The former prisons minister told yesterday how she believes that it was the Almighty who told her to set off on her crusade against Mr Howard over the sacking of the Prison Service director-general, Derek Lewis.
Ms Widdecombe, a recently converted Catholic, declared that she has prayed "consistently" for help from God as she continues her bitter public feud with her former boss, which threatens to scupper his chances of becoming the leader of the Conservative Party.
Speaking on the BBC Radio programme Sunday, she said: " I prayed a great deal, particularly when Derek Lewis was taken to court.
"I prayed that the truth would come out. And all the time a voice was saying to me: `It is all very well saying the truth would come out; you have got the truth, and you have not put it out. What are you battering Heaven's gate for?' "
Asked who she believed the voice belonged to, Ms Widdecombe replied: " I think that when I am praying to God, I am being answered".
Yesterday Ms Widdecombe cancelled her threatened plan to go to Mr Howard's home to deliver details of the charges she intends to make against him in the House.
The former home secretary had complained that Ms Widdecombe's visit, undoubtedly accompanied by the media, would put pressure on him and his wife, Sandra.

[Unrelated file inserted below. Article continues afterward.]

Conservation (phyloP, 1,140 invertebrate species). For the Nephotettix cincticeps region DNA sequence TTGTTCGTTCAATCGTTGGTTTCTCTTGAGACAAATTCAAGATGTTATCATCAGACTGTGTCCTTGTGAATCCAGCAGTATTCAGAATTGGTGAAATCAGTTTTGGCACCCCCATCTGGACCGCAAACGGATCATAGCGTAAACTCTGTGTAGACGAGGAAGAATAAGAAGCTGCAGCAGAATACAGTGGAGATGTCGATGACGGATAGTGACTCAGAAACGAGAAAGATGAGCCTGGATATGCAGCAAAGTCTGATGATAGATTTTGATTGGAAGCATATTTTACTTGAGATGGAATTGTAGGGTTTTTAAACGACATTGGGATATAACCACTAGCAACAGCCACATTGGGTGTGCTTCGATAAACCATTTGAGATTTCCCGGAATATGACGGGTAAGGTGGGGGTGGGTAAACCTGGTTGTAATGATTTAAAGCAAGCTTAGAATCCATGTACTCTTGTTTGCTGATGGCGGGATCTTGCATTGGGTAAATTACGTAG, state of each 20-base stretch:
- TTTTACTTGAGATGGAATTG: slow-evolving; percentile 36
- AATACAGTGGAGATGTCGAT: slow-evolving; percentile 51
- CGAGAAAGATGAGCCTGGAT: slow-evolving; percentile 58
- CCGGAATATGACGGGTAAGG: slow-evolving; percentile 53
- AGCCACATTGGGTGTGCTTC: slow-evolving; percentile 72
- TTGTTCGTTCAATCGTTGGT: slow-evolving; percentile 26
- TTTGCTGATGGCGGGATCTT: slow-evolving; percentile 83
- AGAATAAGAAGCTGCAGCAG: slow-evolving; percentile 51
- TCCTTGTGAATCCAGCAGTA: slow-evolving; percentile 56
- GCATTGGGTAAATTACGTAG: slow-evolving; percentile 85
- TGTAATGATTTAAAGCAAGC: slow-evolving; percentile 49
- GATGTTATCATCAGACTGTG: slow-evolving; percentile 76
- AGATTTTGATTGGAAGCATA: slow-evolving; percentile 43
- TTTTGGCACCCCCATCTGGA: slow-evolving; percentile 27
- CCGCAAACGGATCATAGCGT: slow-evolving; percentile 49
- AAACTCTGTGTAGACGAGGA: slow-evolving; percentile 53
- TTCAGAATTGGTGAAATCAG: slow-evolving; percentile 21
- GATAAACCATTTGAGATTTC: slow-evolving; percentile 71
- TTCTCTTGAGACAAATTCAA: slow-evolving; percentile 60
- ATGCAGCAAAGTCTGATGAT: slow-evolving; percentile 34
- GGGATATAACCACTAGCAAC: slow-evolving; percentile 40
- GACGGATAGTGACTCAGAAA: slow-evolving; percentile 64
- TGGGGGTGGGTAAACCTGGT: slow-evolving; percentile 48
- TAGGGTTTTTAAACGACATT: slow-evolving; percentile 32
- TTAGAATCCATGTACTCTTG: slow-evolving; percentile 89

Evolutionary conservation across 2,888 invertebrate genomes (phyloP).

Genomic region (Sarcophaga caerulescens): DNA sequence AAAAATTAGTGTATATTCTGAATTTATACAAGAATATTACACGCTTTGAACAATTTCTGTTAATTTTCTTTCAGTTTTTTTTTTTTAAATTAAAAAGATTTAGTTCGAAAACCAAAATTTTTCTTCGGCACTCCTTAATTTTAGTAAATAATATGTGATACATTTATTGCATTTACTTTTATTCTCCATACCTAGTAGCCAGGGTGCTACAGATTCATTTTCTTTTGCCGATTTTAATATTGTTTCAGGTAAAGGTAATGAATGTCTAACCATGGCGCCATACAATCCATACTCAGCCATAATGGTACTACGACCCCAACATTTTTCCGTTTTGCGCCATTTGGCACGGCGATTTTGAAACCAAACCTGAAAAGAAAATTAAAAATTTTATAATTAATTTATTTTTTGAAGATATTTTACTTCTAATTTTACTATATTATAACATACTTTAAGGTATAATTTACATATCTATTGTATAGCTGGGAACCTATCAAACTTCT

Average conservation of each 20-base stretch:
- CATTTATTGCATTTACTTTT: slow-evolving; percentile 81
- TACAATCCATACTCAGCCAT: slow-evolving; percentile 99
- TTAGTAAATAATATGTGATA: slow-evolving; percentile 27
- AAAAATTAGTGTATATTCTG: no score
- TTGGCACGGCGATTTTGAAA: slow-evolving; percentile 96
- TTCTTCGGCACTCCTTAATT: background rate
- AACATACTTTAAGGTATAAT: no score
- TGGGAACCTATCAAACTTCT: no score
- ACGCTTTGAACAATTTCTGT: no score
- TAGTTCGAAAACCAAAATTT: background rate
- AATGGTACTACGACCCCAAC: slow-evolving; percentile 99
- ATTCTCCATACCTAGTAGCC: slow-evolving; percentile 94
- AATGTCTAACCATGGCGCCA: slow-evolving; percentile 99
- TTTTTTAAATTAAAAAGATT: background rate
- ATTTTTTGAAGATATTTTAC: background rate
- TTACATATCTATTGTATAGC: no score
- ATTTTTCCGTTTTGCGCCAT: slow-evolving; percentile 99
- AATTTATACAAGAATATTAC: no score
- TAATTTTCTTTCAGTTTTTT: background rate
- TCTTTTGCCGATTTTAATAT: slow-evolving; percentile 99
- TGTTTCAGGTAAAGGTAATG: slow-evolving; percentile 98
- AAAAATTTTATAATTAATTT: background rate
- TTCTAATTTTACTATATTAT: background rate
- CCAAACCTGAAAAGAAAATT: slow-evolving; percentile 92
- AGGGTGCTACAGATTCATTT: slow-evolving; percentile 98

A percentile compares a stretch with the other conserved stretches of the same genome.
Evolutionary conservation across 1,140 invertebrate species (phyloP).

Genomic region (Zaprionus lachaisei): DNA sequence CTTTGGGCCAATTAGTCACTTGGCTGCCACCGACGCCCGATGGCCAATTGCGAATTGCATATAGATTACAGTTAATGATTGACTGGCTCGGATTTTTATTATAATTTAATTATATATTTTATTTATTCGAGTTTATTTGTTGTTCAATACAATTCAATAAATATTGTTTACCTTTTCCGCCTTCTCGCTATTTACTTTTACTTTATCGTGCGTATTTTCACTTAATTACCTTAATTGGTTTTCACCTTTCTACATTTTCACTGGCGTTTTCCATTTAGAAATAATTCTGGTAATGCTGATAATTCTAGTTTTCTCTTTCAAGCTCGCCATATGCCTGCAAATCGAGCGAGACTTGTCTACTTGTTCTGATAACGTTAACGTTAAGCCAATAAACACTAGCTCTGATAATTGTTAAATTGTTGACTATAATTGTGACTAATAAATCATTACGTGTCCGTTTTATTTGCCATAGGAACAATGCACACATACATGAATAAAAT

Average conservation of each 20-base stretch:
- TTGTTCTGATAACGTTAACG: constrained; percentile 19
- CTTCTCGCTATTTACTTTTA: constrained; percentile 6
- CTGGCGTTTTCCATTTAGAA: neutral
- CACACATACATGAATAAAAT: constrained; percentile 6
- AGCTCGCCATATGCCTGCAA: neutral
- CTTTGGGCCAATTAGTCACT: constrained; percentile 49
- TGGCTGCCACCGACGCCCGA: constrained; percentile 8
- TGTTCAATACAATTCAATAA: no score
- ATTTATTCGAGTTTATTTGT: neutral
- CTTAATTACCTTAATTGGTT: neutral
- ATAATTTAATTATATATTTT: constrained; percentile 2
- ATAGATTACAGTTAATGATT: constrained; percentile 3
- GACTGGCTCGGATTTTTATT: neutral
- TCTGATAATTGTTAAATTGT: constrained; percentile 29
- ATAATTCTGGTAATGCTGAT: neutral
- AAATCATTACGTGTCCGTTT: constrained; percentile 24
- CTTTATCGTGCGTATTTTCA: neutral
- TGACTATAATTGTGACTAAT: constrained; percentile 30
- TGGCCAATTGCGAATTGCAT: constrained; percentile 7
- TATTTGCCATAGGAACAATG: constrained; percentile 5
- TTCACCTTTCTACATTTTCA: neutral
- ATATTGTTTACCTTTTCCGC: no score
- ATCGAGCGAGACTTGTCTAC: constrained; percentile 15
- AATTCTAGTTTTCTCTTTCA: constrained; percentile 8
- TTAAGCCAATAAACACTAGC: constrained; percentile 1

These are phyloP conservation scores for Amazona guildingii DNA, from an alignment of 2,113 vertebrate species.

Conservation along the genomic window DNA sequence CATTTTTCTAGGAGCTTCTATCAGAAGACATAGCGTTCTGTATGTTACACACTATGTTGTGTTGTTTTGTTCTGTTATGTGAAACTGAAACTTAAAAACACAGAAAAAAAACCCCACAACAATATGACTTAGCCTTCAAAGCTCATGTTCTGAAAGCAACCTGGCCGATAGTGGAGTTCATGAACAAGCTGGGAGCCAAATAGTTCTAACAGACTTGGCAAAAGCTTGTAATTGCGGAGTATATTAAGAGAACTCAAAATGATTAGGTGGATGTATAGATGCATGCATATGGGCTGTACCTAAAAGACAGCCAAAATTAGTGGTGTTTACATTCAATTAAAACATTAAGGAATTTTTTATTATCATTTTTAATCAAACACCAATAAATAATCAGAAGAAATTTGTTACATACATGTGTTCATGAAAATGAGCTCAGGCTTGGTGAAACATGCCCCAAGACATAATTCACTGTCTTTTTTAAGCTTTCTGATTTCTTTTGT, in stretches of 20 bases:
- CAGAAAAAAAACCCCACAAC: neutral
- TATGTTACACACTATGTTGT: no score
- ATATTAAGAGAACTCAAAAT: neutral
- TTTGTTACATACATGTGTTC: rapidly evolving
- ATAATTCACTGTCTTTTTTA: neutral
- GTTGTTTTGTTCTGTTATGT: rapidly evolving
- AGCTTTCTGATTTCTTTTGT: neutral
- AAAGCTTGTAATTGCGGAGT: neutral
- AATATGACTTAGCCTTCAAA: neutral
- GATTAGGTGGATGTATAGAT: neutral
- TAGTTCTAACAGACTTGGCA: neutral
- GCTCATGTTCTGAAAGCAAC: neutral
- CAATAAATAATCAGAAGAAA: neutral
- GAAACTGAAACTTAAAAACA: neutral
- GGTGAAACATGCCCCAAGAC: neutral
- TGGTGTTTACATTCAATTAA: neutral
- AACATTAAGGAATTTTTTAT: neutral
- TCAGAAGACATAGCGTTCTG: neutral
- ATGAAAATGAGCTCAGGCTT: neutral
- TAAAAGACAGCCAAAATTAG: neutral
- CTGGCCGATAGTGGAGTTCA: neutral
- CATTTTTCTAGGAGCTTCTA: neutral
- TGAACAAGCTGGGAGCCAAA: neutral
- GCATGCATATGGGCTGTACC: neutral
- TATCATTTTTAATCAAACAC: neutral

An approach was made on his behalf to Ms Widdecombe by Rachel Whetstone, part of his campaign team. Ms Widdecombe told the Independent: "I was merely going to give him the opportunity of seeing the outline of my case, as custom dictates.
"However his side said there were people camped outside his house, and this was putting pressure. So I have agreed to get the material to him another way.
"What I did not want to do is give Michael Howard the opportunity to distract people from what I have to say in the House tomorrow by claiming that I had been responsible for a media circus outside his home.
"I want him to be fully rested, and refreshed when he listens to what I have to say about his behaviour".
This morning Ms Widdecombe will also learn whether she will get access to documents, locked away in the Home Office, which would prove whether or not Mr Howard had misled MPs.
The papers in question refer to contemporaneous notes taken by Mr Howard's parliamentary private secretary, Miss J MacNaughten, during a meeting with Mr Lewis over the fate of the governor of Parkhurst Prison.
The meeting, on 10 January l995, lies at the heart of the controversy over the sacking of Mr Lewis by the then home secretary.
Seven days later Miss MacNaughten presented the official minutes of the proceedings.
But these, according to people who were present at the meeting, are a "sanitised" version of what happened.
On Friday Ms Widdecombe sought to see the contemporaneous notes, but was denied permission, despite the fact that Mr Howard had been allowed to consult the files.
Officials say that Ms Widdecombe does not have an automatic right to see the papers, as they were notes which were taken by Mr Howard's secretary.
Ms Widdecombe was told that her request would have to be referred to the Permanent Secretary at the Home Office.
She, in turn, gave notice that she expected an answer by this morning. It is believed, however, that she has access to other documents to make her accusation against Mr Howard.
Yesterday Mr Howard said that he was looking forward to answering Ms Widdecombe's "with relish". He rejected charges that he had misled MPs over the dismissal of Mr Lewis.
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